The court discussed the history of the legislature carrying out certain powers alongside the attorney general, namely engaging in litigation.[21] The legislature did so in its first ever legislative session in 1848, giving the attorney general the power to represent the state in cases where the state is a party or may have an interest when required by the governor or either house of the legislature.[22] According to the court, the attorney general’s ability to engage in litigation is not always a core executive function because of the legislature’s institutional interest in various types of cases, especially those involving revenue and statutes passed by the legislature.[23] The court determined that these interests were sufficient to defeat the facial challenges regarding legislative intervention and the ability to review settlements and discontinuances of certain cases.

2. Suspension of Administrative Rules

The legislature delegates a portion of its legislative power to administrative agencies by allowing them to make rules. These delegations are subject to procedural constraints contained in Wisconsin’s Administrative Procedure Act. One such constraint is JCRAR’s authority to temporarily suspend a rule a single time, which was created in 1985 and subsequently upheld by the state supreme court in Martinez v. DIHLR.[24]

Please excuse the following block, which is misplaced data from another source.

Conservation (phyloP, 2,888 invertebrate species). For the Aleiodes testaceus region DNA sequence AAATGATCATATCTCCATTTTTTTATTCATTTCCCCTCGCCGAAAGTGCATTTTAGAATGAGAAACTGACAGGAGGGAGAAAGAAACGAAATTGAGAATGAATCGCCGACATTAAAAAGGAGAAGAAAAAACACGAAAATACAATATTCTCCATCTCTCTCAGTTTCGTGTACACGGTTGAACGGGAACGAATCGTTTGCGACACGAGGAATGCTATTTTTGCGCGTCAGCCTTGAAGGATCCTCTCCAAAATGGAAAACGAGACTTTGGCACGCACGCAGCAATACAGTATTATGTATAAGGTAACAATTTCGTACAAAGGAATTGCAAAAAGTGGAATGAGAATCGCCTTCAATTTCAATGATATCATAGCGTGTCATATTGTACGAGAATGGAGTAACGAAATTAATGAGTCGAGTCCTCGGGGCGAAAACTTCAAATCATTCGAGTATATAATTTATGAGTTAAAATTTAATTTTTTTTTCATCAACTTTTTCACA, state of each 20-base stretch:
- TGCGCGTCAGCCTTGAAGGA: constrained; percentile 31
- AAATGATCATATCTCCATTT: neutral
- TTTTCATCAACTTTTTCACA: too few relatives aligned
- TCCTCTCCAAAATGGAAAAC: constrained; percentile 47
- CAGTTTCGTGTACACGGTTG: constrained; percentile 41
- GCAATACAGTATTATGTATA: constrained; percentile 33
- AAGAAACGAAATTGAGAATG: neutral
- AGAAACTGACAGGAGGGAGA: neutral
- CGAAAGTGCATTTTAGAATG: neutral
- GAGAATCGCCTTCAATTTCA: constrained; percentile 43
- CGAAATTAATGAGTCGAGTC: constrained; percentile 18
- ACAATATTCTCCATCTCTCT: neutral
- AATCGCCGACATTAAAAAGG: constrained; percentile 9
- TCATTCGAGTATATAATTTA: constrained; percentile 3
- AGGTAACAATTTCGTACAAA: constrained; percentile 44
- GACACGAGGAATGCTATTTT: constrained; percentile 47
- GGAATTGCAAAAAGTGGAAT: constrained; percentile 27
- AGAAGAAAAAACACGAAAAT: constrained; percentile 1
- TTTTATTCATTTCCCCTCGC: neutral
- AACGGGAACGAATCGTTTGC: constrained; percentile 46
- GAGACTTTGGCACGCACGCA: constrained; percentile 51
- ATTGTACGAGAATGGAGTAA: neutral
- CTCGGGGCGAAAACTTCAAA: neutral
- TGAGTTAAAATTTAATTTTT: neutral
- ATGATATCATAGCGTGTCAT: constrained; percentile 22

In upholding the constitutionality of the law empowering JCRAR to suspend a rule multiple times, the court explained that no party raised constitutional concerns with the holding or underlying principles in Martinez, which held that one three-month suspension was constitutionally permissible because of the safeguards put in place and the need for bicameralism and presentment to permanently suspend a rule. Here, the court held that if one three-month suspension is permissible, then surely a second suspension is permissible as well because, like in Martinez, the suspension would be temporary.[25]

3. Agency Deference

The court disposed of the plaintiffs’ challenge to the constitutionality of Act 369’s codification of the court’s holding in Tetra Tech in a few short sentences noting, “[g]iven our own decision that courts should not defer to the legal conclusions of an agency, a statute instructing agencies not to ask for such deference is facially constitutional.”[26]

B. Decision Striking Down Agency Guidance Document Provisions